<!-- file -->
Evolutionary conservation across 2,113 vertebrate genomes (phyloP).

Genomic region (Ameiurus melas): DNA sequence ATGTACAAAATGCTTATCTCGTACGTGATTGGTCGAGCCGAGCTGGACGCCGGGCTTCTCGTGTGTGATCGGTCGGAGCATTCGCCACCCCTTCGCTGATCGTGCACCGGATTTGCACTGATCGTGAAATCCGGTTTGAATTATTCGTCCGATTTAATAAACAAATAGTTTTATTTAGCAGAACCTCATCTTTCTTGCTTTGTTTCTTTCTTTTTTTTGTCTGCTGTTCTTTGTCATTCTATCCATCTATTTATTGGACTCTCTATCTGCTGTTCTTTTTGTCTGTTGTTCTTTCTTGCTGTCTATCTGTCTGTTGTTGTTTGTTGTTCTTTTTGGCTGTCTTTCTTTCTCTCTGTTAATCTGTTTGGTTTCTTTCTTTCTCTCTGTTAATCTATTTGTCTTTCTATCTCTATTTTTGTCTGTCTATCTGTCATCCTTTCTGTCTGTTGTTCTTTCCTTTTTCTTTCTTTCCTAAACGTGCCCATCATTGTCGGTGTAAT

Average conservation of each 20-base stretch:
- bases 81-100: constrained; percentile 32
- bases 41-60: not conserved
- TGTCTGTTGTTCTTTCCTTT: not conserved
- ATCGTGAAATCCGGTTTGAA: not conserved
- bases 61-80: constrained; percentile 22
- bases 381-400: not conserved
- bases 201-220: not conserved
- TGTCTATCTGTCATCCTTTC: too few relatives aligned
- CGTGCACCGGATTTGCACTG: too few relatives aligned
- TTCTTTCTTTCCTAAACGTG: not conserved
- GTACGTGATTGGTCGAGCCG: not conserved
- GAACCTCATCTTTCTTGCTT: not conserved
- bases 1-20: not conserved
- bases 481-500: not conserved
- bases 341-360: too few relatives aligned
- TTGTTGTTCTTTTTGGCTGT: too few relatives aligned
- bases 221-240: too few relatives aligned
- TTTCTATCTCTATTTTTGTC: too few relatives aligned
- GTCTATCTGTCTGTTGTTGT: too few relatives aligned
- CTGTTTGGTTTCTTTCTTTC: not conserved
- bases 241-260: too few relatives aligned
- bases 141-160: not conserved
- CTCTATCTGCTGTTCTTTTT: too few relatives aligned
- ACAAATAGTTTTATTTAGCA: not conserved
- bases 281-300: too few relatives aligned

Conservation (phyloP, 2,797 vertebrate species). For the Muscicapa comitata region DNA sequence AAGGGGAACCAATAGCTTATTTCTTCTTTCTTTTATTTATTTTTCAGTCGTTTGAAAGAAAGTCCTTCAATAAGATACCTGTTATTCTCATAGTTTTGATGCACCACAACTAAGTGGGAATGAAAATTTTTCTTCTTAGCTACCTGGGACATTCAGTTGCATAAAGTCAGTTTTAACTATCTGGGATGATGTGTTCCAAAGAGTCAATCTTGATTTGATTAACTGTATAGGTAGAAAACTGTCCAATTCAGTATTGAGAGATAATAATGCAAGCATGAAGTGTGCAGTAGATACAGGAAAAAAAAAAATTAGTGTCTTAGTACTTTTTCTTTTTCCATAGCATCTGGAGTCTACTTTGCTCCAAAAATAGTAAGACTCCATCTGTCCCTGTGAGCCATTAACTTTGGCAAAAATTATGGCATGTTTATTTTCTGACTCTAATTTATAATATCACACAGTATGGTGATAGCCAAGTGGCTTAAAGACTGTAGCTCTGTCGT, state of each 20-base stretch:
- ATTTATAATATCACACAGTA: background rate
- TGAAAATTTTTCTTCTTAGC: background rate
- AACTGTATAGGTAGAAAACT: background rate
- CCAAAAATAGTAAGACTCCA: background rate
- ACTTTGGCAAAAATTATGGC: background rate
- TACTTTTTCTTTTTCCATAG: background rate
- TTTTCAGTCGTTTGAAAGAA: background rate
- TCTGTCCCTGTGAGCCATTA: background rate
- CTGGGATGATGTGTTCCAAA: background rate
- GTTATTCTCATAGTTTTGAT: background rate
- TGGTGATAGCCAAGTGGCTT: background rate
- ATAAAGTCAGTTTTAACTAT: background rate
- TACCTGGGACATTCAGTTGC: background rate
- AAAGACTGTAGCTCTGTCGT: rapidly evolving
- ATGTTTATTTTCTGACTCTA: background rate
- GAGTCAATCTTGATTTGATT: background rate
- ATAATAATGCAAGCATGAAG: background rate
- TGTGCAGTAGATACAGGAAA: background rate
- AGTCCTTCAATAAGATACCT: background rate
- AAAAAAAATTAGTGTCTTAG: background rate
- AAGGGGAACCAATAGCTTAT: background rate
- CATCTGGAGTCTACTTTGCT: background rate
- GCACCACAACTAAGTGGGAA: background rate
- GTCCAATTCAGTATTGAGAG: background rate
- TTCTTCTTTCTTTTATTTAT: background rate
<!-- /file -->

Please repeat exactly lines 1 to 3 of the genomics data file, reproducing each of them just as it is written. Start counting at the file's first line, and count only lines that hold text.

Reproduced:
Evolutionary conservation across 2,113 vertebrate genomes (phyloP).

Genomic region (Ameiurus melas): DNA sequence ATGTACAAAATGCTTATCTCGTACGTGATTGGTCGAGCCGAGCTGGACGCCGGGCTTCTCGTGTGTGATCGGTCGGAGCATTCGCCACCCCTTCGCTGATCGTGCACCGGATTTGCACTGATCGTGAAATCCGGTTTGAATTATTCGTCCGATTTAATAAACAAATAGTTTTATTTAGCAGAACCTCATCTTTCTTGCTTTGTTTCTTTCTTTTTTTTGTCTGCTGTTCTTTGTCATTCTATCCATCTATTTATTGGACTCTCTATCTGCTGTTCTTTTTGTCTGTTGTTCTTTCTTGCTGTCTATCTGTCTGTTGTTGTTTGTTGTTCTTTTTGGCTGTCTTTCTTTCTCTCTGTTAATCTGTTTGGTTTCTTTCTTTCTCTCTGTTAATCTATTTGTCTTTCTATCTCTATTTTTGTCTGTCTATCTGTCATCCTTTCTGTCTGTTGTTCTTTCCTTTTTCTTTCTTTCCTAAACGTGCCCATCATTGTCGGTGTAAT

Average conservation of each 20-base stretch: